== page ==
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Investor criticizes Coca-Cola management's compensation

Are Coca-Cola executives getting too sweet a deal?

Value investor and fund manager David Winters thinks so. But the Atlanta beverage giant called his statements "misinformed" and said they "do not reflect the facts."

Winters, CEO and founder of Wintergreen Advisers, sent letters to Coca-Cola's shareholders, its board, and shareholder Warren Buffett, criticizing the company's proposed 2014 equity plan, which Winters said "will significantly erode the per-share value of Coca-Cola shares."

Muhtar Kent, CEO of The Coca Cola Company speaks at the 2013 Clinton Global Initiative.
Adam Jeffery | CNBC
Muhtar Kent, CEO of The Coca Cola Company speaks at the 2013 Clinton Global Initiative.

"If approved, this plan in conjunction with previous equity compensation plans, will dilute existing shareholders by a company estimated 14.2 percent," Winters wrote in one of the letters.

"The company expects that the 2014 plan will award a mix of 60 percent options, 40 percent full value shares, resulting in the issuance of 340,000,000 Coca-Cola shares," he continued. "At the current share price, these shares would be worth approximately $13 billion. In effect, the board is asking shareholders for approval to transfer approximately $13 billion from all of our pockets to the company's management over the next four years."

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However, Coke disputes this characterization.

"The 2014 Equity Plan incorporates a number of 'best practice' and shareowner-friendly provisions, such as no re-pricing of stock options, no liberal share counting and 'double-trigger' change in control vesting," Coca-Cola said in a written statement to CNBC.

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"The long-term equity compensation program is tied directly to the achievement of specific business goals and the financial health of the company," the company explained. "Therefore, if the company does not meet these goals, these awards are not earned. This pay-for-performance philosophy has been a consistent cornerstone of the program through the years and remains unchanged."

Coke added that the equity plan is not a change in the company's long-term equity compensation practices. "The plan is not limited to senior executives, but extends to a large group of employees and is important for incentive and retention," the company said. "Approximately 6,400 were eligible in 2013. The amount of long-term equity compensation awards granted each year are within industry norms."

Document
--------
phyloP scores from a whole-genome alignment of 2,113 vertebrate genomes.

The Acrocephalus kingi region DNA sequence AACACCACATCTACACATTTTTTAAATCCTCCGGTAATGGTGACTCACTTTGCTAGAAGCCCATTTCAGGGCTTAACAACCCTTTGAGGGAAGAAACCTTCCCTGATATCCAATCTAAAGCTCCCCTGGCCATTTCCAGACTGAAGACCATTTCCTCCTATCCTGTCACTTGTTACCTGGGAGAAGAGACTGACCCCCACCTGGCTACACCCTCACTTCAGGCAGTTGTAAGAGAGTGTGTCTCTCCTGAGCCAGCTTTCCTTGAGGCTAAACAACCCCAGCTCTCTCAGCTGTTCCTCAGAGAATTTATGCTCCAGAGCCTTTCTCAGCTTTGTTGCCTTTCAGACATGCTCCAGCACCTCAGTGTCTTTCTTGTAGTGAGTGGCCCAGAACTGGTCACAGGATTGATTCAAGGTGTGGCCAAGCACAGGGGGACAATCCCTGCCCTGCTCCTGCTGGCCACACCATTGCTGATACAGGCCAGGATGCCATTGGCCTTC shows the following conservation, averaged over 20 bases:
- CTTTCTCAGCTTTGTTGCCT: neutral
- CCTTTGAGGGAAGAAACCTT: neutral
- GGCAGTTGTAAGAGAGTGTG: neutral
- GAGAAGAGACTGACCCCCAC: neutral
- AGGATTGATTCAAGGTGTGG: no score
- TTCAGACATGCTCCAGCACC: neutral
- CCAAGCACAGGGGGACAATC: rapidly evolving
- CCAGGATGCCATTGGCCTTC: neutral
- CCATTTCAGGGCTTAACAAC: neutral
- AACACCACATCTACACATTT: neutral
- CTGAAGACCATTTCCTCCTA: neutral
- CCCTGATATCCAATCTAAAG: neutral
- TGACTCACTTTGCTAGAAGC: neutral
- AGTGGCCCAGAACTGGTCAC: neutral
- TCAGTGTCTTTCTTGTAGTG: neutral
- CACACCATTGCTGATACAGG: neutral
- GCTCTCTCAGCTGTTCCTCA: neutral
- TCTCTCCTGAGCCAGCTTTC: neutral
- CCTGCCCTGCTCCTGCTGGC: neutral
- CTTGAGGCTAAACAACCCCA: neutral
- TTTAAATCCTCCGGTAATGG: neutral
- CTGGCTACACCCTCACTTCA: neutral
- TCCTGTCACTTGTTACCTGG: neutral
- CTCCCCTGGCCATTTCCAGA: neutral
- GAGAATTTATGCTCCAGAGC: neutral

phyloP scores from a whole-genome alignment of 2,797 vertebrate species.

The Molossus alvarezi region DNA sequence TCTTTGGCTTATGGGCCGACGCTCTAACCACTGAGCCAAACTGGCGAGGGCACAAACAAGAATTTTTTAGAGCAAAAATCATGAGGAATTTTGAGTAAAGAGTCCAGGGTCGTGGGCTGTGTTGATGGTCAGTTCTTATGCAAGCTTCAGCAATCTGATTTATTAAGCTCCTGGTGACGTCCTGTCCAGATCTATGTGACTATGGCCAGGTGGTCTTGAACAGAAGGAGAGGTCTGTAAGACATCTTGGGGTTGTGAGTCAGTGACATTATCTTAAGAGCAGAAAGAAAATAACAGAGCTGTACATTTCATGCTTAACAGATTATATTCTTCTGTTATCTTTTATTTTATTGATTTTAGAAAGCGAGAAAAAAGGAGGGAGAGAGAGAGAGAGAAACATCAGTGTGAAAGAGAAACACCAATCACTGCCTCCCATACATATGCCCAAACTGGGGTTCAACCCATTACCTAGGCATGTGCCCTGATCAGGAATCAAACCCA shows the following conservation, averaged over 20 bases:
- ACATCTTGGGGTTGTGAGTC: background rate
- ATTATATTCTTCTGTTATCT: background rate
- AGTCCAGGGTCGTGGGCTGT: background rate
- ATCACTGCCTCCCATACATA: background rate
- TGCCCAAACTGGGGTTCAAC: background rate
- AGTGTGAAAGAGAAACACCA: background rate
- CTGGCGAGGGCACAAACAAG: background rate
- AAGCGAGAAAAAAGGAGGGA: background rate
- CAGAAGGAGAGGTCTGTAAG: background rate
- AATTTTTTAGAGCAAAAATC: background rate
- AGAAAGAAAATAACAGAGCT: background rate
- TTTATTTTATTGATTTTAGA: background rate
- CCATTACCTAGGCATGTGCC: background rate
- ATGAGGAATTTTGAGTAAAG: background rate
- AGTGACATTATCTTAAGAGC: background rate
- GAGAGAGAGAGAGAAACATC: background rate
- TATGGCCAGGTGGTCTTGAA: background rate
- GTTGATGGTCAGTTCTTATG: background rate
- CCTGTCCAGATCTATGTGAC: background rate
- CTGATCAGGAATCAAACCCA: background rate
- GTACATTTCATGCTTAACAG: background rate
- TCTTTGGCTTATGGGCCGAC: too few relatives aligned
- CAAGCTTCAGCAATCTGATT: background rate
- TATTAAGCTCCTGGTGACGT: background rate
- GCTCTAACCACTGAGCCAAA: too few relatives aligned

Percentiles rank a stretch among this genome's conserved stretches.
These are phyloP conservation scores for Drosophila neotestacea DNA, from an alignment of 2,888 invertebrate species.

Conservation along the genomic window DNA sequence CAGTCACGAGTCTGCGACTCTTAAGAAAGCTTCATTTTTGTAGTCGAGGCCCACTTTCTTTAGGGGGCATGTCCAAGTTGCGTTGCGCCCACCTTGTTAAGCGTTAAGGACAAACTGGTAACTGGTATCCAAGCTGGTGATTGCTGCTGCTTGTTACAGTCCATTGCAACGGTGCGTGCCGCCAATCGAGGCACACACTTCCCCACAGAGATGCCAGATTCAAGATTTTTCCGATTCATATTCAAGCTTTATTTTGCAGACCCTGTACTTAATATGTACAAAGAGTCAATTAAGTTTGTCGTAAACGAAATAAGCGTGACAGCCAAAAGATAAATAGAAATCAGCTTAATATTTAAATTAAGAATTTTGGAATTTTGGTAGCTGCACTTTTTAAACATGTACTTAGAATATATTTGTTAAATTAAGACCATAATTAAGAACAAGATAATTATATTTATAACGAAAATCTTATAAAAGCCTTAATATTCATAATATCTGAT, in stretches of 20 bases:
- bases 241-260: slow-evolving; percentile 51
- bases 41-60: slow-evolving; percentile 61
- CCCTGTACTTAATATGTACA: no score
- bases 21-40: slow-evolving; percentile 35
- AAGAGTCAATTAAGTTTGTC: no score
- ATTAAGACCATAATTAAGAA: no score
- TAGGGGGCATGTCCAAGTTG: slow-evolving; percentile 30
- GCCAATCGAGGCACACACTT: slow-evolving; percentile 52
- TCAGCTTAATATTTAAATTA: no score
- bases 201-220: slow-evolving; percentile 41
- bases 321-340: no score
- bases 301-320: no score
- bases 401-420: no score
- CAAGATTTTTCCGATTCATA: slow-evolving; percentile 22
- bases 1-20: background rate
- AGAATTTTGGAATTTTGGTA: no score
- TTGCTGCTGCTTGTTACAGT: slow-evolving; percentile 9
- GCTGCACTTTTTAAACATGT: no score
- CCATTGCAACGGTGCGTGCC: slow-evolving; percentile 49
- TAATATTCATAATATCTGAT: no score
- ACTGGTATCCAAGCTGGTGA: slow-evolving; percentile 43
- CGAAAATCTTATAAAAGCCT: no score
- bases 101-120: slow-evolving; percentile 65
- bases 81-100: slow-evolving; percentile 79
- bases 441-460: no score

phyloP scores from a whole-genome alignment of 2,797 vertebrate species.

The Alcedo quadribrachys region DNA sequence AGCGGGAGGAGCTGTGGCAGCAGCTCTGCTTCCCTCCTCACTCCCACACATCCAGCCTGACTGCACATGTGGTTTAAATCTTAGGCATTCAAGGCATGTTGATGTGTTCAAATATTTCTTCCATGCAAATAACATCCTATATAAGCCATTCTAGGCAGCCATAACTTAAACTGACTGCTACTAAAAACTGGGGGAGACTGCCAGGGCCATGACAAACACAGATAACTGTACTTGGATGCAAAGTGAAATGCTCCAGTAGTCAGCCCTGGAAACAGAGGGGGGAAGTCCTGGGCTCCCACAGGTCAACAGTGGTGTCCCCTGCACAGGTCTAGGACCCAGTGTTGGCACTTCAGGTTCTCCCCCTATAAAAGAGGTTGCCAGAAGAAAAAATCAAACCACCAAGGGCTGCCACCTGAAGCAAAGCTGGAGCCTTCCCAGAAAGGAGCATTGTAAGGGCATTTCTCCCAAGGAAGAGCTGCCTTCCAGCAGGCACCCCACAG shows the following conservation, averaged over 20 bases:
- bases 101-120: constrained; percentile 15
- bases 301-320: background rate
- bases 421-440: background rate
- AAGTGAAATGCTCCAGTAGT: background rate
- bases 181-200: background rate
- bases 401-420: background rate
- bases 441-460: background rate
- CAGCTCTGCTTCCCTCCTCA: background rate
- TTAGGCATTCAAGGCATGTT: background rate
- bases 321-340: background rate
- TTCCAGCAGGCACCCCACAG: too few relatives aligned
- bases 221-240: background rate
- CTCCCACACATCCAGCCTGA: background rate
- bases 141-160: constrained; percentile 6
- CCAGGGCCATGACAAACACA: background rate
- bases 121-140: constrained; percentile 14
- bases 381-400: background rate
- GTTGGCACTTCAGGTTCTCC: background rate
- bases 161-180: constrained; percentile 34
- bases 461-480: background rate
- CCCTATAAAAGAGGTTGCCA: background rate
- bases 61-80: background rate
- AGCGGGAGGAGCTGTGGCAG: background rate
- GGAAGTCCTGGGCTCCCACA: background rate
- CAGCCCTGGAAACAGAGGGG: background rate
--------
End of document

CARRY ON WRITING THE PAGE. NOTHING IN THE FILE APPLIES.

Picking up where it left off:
One concern Winters expressed in his letters was that the equity plan would offset the value of Coke's ongoing share repurchase program. In the letter, Winters said he suspected that the repurchased shares would merely offset the stock issued by the equity plan.

"At a time when Coke is facing slowing growth in both sales and profit, we do not believe it is in the best interest of shareholders to compound the company's headwinds by significantly diluting shareholders," Winters wrote.

But Coke said: "We repurchase significantly more stock than what is related to grants under our equity plan, so that shareholders receive significant value."

"Share repurchases in 2013 totaled $4.8 billion, and in 2012, $4.5 billion," Coke said. "Of these amounts $1.3 billion and $1.4 billion, respectively, were related to equity plan activity. We plan to continue that practice."

According to the company, the actual dilution of the program is expected to be less than some calculations because of the share repurchase program and the fact that some equity awards may not be earned or may be canceled, terminated or forfeited. This is noted in Coke's proxy.

According to the latest 13F filing with the Securities and Exchange Commission, Wintergreen owned about 2.5 million Coke shares at the end of last year and has been building its position in Coke in recent quarters. Wintergreen also is a large shareholder in Buffett's Berkshire Hathaway.

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In a separate letter to Buffett—whose Berkshire Hathaway owns a 9.1 percent stake in Coke and is its largest shareholder—Winters said: "The excessive compensation of management and the expense it imposes upon long-term shareholders has been a topic you have frequently touched upon."

"You have often decried how excessive compensation is so difficult to reign in precisely because shareholders have no direct voice in the negotiation with management and because Compensation Committees are often comprised of lap dogs rather than Dobermans. ... We believe Coca-Cola is setting a poor precedent with regard to corporate pay practices with this proposal, and as a leading global corporation, others will inevitably and unfortunately follow their lead," Winters wrote.

Last year, Coca-Cola CEO Muhtar Kent was paid $20.4 million, down 33 percent from total compensation in 2012, according to a filing from Coke on March 7.

The beverage giant is expected to hold its annual shareholder meeting on April 23 in Atlanta.

—By CNBC's Sara Eisen. Follow her on Twitter @SaraEisen. Christina Cheddar Berk contributed to this report.

(UPDATE: This story was updated to reflected comments from Coca-Cola in response to Winters' letters.)